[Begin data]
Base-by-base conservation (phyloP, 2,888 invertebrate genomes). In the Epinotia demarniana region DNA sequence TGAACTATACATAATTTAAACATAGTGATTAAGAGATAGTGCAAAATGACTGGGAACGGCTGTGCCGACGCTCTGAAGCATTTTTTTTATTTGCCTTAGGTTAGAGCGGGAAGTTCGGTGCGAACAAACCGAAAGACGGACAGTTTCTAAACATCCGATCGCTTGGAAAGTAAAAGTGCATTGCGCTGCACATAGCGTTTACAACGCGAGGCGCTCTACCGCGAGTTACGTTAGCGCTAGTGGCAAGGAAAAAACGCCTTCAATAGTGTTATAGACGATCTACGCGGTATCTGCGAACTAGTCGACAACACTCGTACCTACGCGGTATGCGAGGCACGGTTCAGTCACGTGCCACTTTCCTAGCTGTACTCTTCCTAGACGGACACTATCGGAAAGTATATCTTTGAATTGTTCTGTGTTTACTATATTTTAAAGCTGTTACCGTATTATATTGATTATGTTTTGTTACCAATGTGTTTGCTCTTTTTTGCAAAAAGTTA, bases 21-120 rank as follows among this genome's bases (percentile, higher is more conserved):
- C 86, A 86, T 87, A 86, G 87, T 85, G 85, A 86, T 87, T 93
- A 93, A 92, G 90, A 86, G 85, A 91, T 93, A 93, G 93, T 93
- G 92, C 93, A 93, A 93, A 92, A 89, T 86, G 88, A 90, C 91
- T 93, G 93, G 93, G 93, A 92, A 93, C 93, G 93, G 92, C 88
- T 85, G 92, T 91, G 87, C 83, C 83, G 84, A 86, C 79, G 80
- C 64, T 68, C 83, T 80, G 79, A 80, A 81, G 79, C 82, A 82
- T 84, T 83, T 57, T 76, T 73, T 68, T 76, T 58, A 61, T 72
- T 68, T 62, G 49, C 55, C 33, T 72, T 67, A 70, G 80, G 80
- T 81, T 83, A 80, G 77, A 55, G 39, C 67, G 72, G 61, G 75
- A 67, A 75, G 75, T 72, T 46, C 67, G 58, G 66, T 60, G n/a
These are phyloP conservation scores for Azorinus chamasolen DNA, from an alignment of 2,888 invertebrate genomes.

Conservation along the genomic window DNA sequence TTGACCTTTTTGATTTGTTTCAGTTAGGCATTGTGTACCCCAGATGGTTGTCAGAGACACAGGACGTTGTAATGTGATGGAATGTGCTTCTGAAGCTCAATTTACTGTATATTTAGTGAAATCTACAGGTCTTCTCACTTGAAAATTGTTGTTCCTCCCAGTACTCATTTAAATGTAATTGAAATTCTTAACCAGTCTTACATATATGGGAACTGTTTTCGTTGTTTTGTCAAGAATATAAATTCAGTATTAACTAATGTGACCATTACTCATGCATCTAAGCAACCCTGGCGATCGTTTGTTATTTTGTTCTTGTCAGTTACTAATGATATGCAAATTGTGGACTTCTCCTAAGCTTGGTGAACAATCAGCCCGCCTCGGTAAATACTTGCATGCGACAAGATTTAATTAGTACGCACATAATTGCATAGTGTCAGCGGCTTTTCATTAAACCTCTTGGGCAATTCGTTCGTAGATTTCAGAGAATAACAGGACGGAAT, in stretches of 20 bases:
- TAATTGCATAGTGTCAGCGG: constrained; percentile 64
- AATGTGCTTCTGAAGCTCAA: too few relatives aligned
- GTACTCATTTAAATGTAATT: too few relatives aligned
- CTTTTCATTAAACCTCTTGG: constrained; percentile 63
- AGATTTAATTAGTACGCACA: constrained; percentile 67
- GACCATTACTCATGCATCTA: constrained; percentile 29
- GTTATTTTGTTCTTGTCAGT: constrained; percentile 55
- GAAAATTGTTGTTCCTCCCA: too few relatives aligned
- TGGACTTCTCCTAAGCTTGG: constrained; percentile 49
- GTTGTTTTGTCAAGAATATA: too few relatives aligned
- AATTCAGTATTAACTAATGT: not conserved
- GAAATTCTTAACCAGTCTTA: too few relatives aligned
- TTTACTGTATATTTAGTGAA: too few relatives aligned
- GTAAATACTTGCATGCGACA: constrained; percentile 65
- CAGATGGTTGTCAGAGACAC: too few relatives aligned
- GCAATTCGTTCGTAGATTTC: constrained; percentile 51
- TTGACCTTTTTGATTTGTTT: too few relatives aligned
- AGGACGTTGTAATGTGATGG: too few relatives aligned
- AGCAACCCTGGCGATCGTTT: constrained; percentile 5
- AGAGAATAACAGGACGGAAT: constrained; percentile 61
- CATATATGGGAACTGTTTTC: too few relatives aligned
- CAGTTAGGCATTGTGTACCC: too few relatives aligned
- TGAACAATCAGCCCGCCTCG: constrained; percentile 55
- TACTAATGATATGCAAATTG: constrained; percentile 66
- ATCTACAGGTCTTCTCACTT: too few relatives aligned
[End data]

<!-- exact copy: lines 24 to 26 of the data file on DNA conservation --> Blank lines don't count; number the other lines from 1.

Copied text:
- AATTCAGTATTAACTAATGT: not conserved
- GAAATTCTTAACCAGTCTTA: too few relatives aligned
- TTTACTGTATATTTAGTGAA: too few relatives aligned